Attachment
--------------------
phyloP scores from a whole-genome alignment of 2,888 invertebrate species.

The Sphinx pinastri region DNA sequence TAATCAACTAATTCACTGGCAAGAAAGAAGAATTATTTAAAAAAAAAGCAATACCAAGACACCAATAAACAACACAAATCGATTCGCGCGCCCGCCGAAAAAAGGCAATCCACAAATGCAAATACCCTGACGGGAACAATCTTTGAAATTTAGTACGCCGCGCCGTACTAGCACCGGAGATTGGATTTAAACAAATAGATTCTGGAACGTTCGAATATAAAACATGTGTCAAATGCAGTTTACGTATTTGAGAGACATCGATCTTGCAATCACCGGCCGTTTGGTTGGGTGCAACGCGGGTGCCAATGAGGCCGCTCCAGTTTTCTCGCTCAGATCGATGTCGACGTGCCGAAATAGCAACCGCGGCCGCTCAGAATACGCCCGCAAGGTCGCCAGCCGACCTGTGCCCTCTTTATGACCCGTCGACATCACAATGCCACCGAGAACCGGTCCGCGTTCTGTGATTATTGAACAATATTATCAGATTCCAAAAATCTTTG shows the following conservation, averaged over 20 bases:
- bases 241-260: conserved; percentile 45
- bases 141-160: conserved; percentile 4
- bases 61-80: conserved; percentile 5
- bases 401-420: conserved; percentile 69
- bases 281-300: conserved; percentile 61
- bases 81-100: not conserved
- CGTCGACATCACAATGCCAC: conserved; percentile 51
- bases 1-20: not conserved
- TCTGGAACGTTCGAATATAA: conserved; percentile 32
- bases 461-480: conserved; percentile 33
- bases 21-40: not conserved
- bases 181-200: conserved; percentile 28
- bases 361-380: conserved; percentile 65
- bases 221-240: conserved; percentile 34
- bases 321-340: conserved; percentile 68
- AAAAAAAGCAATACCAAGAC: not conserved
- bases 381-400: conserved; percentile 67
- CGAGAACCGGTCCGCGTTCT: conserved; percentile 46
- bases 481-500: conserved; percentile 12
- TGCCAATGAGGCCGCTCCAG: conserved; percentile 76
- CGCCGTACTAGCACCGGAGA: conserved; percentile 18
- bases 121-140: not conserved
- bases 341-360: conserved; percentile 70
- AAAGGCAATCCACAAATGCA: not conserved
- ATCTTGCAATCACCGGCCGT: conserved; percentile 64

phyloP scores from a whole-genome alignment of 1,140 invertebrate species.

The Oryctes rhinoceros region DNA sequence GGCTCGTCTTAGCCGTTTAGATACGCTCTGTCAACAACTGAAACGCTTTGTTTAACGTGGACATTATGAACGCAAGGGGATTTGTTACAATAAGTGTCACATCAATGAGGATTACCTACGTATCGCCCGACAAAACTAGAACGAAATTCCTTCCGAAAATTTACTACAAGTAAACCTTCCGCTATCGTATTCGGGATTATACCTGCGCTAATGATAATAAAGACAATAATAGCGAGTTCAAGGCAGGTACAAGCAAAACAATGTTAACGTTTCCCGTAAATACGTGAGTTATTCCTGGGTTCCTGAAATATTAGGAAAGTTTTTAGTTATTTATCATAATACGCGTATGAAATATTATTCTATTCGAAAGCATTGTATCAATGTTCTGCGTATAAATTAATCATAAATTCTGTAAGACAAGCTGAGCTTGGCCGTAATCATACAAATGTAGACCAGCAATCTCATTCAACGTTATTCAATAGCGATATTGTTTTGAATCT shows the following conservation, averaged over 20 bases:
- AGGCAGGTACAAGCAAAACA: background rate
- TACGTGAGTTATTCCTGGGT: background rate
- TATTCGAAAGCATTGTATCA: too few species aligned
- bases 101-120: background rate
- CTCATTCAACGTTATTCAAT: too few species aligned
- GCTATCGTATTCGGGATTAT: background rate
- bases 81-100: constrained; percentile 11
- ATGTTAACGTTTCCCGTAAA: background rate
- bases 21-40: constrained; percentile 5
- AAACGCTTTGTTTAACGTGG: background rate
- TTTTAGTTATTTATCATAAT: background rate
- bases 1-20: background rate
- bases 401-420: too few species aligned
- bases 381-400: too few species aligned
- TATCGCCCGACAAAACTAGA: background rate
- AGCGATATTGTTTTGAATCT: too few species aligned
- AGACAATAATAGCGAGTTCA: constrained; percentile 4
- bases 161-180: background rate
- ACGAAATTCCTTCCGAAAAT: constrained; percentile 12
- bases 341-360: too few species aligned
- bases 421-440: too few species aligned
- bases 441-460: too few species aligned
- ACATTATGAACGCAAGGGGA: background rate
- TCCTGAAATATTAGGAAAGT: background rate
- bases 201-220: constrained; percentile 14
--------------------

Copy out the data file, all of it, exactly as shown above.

phyloP scores from a whole-genome alignment of 2,888 invertebrate species.

The Sphinx pinastri region DNA sequence TAATCAACTAATTCACTGGCAAGAAAGAAGAATTATTTAAAAAAAAAGCAATACCAAGACACCAATAAACAACACAAATCGATTCGCGCGCCCGCCGAAAAAAGGCAATCCACAAATGCAAATACCCTGACGGGAACAATCTTTGAAATTTAGTACGCCGCGCCGTACTAGCACCGGAGATTGGATTTAAACAAATAGATTCTGGAACGTTCGAATATAAAACATGTGTCAAATGCAGTTTACGTATTTGAGAGACATCGATCTTGCAATCACCGGCCGTTTGGTTGGGTGCAACGCGGGTGCCAATGAGGCCGCTCCAGTTTTCTCGCTCAGATCGATGTCGACGTGCCGAAATAGCAACCGCGGCCGCTCAGAATACGCCCGCAAGGTCGCCAGCCGACCTGTGCCCTCTTTATGACCCGTCGACATCACAATGCCACCGAGAACCGGTCCGCGTTCTGTGATTATTGAACAATATTATCAGATTCCAAAAATCTTTG shows the following conservation, averaged over 20 bases:
- bases 241-260: conserved; percentile 45
- bases 141-160: conserved; percentile 4
- bases 61-80: conserved; percentile 5
- bases 401-420: conserved; percentile 69
- bases 281-300: conserved; percentile 61
- bases 81-100: not conserved
- CGTCGACATCACAATGCCAC: conserved; percentile 51
- bases 1-20: not conserved
- TCTGGAACGTTCGAATATAA: conserved; percentile 32
- bases 461-480: conserved; percentile 33
- bases 21-40: not conserved
- bases 181-200: conserved; percentile 28
- bases 361-380: conserved; percentile 65
- bases 221-240: conserved; percentile 34
- bases 321-340: conserved; percentile 68
- AAAAAAAGCAATACCAAGAC: not conserved
- bases 381-400: conserved; percentile 67
- CGAGAACCGGTCCGCGTTCT: conserved; percentile 46
- bases 481-500: conserved; percentile 12
- TGCCAATGAGGCCGCTCCAG: conserved; percentile 76
- CGCCGTACTAGCACCGGAGA: conserved; percentile 18
- bases 121-140: not conserved
- bases 341-360: conserved; percentile 70
- AAAGGCAATCCACAAATGCA: not conserved
- ATCTTGCAATCACCGGCCGT: conserved; percentile 64

phyloP scores from a whole-genome alignment of 1,140 invertebrate species.

The Oryctes rhinoceros region DNA sequence GGCTCGTCTTAGCCGTTTAGATACGCTCTGTCAACAACTGAAACGCTTTGTTTAACGTGGACATTATGAACGCAAGGGGATTTGTTACAATAAGTGTCACATCAATGAGGATTACCTACGTATCGCCCGACAAAACTAGAACGAAATTCCTTCCGAAAATTTACTACAAGTAAACCTTCCGCTATCGTATTCGGGATTATACCTGCGCTAATGATAATAAAGACAATAATAGCGAGTTCAAGGCAGGTACAAGCAAAACAATGTTAACGTTTCCCGTAAATACGTGAGTTATTCCTGGGTTCCTGAAATATTAGGAAAGTTTTTAGTTATTTATCATAATACGCGTATGAAATATTATTCTATTCGAAAGCATTGTATCAATGTTCTGCGTATAAATTAATCATAAATTCTGTAAGACAAGCTGAGCTTGGCCGTAATCATACAAATGTAGACCAGCAATCTCATTCAACGTTATTCAATAGCGATATTGTTTTGAATCT shows the following conservation, averaged over 20 bases:
- AGGCAGGTACAAGCAAAACA: background rate
- TACGTGAGTTATTCCTGGGT: background rate
- TATTCGAAAGCATTGTATCA: too few species aligned
- bases 101-120: background rate
- CTCATTCAACGTTATTCAAT: too few species aligned
- GCTATCGTATTCGGGATTAT: background rate
- bases 81-100: constrained; percentile 11
- ATGTTAACGTTTCCCGTAAA: background rate
- bases 21-40: constrained; percentile 5
- AAACGCTTTGTTTAACGTGG: background rate
- TTTTAGTTATTTATCATAAT: background rate
- bases 1-20: background rate
- bases 401-420: too few species aligned
- bases 381-400: too few species aligned
- TATCGCCCGACAAAACTAGA: background rate
- AGCGATATTGTTTTGAATCT: too few species aligned
- AGACAATAATAGCGAGTTCA: constrained; percentile 4
- bases 161-180: background rate
- ACGAAATTCCTTCCGAAAAT: constrained; percentile 12
- bases 341-360: too few species aligned
- bases 421-440: too few species aligned
- bases 441-460: too few species aligned
- ACATTATGAACGCAAGGGGA: background rate
- TCCTGAAATATTAGGAAAGT: background rate
- bases 201-220: constrained; percentile 14